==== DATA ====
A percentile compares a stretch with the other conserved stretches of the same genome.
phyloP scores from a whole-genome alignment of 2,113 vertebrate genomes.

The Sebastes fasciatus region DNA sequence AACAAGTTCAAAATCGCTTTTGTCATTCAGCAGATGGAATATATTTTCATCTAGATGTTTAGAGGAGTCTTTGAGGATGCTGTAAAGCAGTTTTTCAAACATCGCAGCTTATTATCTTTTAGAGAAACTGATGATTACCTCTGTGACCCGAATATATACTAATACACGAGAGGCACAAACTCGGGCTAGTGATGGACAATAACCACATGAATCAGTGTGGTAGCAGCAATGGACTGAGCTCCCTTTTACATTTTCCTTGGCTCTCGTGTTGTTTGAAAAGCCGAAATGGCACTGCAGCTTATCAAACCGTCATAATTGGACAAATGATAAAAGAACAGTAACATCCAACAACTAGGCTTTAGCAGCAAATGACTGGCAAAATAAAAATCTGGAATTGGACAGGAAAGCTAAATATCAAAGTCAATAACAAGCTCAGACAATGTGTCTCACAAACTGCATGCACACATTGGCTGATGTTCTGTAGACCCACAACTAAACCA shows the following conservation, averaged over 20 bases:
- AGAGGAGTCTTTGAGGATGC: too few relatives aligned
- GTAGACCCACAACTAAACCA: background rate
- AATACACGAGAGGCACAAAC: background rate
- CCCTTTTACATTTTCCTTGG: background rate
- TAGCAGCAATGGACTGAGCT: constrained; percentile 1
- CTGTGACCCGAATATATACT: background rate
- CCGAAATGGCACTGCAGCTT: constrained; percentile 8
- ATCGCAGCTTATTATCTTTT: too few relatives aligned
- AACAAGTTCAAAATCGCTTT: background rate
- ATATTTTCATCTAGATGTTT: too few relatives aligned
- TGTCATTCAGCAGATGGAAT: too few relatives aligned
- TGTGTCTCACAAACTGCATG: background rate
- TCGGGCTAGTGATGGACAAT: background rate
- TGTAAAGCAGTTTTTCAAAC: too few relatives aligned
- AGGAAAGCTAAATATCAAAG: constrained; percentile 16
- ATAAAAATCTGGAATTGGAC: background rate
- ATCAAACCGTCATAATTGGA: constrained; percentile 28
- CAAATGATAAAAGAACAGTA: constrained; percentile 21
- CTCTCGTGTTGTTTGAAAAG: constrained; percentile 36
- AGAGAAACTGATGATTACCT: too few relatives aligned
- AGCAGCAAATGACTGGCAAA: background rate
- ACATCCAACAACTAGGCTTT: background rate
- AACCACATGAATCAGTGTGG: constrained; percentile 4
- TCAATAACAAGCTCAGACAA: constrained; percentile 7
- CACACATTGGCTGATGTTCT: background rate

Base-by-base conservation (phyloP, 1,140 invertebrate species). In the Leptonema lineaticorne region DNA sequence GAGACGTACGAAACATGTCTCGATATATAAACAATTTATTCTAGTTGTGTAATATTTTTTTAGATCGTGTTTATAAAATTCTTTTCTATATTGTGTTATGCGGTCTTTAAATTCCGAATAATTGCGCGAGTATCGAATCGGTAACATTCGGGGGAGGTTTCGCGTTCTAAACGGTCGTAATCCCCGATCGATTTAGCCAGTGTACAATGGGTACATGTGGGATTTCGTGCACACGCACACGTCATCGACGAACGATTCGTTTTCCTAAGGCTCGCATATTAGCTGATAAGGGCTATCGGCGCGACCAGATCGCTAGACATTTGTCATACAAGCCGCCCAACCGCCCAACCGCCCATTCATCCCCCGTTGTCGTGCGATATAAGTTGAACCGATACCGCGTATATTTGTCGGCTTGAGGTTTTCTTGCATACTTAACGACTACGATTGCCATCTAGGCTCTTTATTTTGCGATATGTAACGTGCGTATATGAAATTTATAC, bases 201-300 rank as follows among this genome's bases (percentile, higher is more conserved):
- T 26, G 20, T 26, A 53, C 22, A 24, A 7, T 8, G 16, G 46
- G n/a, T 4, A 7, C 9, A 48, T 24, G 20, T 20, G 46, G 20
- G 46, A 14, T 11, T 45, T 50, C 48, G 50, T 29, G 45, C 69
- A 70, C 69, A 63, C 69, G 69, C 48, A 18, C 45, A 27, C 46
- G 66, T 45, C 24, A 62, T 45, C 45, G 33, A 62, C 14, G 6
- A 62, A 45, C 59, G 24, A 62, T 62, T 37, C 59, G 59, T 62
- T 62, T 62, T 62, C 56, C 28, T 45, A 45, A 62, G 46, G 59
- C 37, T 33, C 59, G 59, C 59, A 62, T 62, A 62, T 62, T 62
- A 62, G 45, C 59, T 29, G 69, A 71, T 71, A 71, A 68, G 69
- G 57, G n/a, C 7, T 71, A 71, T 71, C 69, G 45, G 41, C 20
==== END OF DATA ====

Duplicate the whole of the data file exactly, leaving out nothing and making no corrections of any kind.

A percentile compares a stretch with the other conserved stretches of the same genome.
phyloP scores from a whole-genome alignment of 2,113 vertebrate genomes.

The Sebastes fasciatus region DNA sequence AACAAGTTCAAAATCGCTTTTGTCATTCAGCAGATGGAATATATTTTCATCTAGATGTTTAGAGGAGTCTTTGAGGATGCTGTAAAGCAGTTTTTCAAACATCGCAGCTTATTATCTTTTAGAGAAACTGATGATTACCTCTGTGACCCGAATATATACTAATACACGAGAGGCACAAACTCGGGCTAGTGATGGACAATAACCACATGAATCAGTGTGGTAGCAGCAATGGACTGAGCTCCCTTTTACATTTTCCTTGGCTCTCGTGTTGTTTGAAAAGCCGAAATGGCACTGCAGCTTATCAAACCGTCATAATTGGACAAATGATAAAAGAACAGTAACATCCAACAACTAGGCTTTAGCAGCAAATGACTGGCAAAATAAAAATCTGGAATTGGACAGGAAAGCTAAATATCAAAGTCAATAACAAGCTCAGACAATGTGTCTCACAAACTGCATGCACACATTGGCTGATGTTCTGTAGACCCACAACTAAACCA shows the following conservation, averaged over 20 bases:
- AGAGGAGTCTTTGAGGATGC: too few relatives aligned
- GTAGACCCACAACTAAACCA: background rate
- AATACACGAGAGGCACAAAC: background rate
- CCCTTTTACATTTTCCTTGG: background rate
- TAGCAGCAATGGACTGAGCT: constrained; percentile 1
- CTGTGACCCGAATATATACT: background rate
- CCGAAATGGCACTGCAGCTT: constrained; percentile 8
- ATCGCAGCTTATTATCTTTT: too few relatives aligned
- AACAAGTTCAAAATCGCTTT: background rate
- ATATTTTCATCTAGATGTTT: too few relatives aligned
- TGTCATTCAGCAGATGGAAT: too few relatives aligned
- TGTGTCTCACAAACTGCATG: background rate
- TCGGGCTAGTGATGGACAAT: background rate
- TGTAAAGCAGTTTTTCAAAC: too few relatives aligned
- AGGAAAGCTAAATATCAAAG: constrained; percentile 16
- ATAAAAATCTGGAATTGGAC: background rate
- ATCAAACCGTCATAATTGGA: constrained; percentile 28
- CAAATGATAAAAGAACAGTA: constrained; percentile 21
- CTCTCGTGTTGTTTGAAAAG: constrained; percentile 36
- AGAGAAACTGATGATTACCT: too few relatives aligned
- AGCAGCAAATGACTGGCAAA: background rate
- ACATCCAACAACTAGGCTTT: background rate
- AACCACATGAATCAGTGTGG: constrained; percentile 4
- TCAATAACAAGCTCAGACAA: constrained; percentile 7
- CACACATTGGCTGATGTTCT: background rate

Base-by-base conservation (phyloP, 1,140 invertebrate species). In the Leptonema lineaticorne region DNA sequence GAGACGTACGAAACATGTCTCGATATATAAACAATTTATTCTAGTTGTGTAATATTTTTTTAGATCGTGTTTATAAAATTCTTTTCTATATTGTGTTATGCGGTCTTTAAATTCCGAATAATTGCGCGAGTATCGAATCGGTAACATTCGGGGGAGGTTTCGCGTTCTAAACGGTCGTAATCCCCGATCGATTTAGCCAGTGTACAATGGGTACATGTGGGATTTCGTGCACACGCACACGTCATCGACGAACGATTCGTTTTCCTAAGGCTCGCATATTAGCTGATAAGGGCTATCGGCGCGACCAGATCGCTAGACATTTGTCATACAAGCCGCCCAACCGCCCAACCGCCCATTCATCCCCCGTTGTCGTGCGATATAAGTTGAACCGATACCGCGTATATTTGTCGGCTTGAGGTTTTCTTGCATACTTAACGACTACGATTGCCATCTAGGCTCTTTATTTTGCGATATGTAACGTGCGTATATGAAATTTATAC, bases 201-300 rank as follows among this genome's bases (percentile, higher is more conserved):
- T 26, G 20, T 26, A 53, C 22, A 24, A 7, T 8, G 16, G 46
- G n/a, T 4, A 7, C 9, A 48, T 24, G 20, T 20, G 46, G 20
- G 46, A 14, T 11, T 45, T 50, C 48, G 50, T 29, G 45, C 69
- A 70, C 69, A 63, C 69, G 69, C 48, A 18, C 45, A 27, C 46
- G 66, T 45, C 24, A 62, T 45, C 45, G 33, A 62, C 14, G 6
- A 62, A 45, C 59, G 24, A 62, T 62, T 37, C 59, G 59, T 62
- T 62, T 62, T 62, C 56, C 28, T 45, A 45, A 62, G 46, G 59
- C 37, T 33, C 59, G 59, C 59, A 62, T 62, A 62, T 62, T 62
- A 62, G 45, C 59, T 29, G 69, A 71, T 71, A 71, A 68, G 69
- G 57, G n/a, C 7, T 71, A 71, T 71, C 69, G 45, G 41, C 20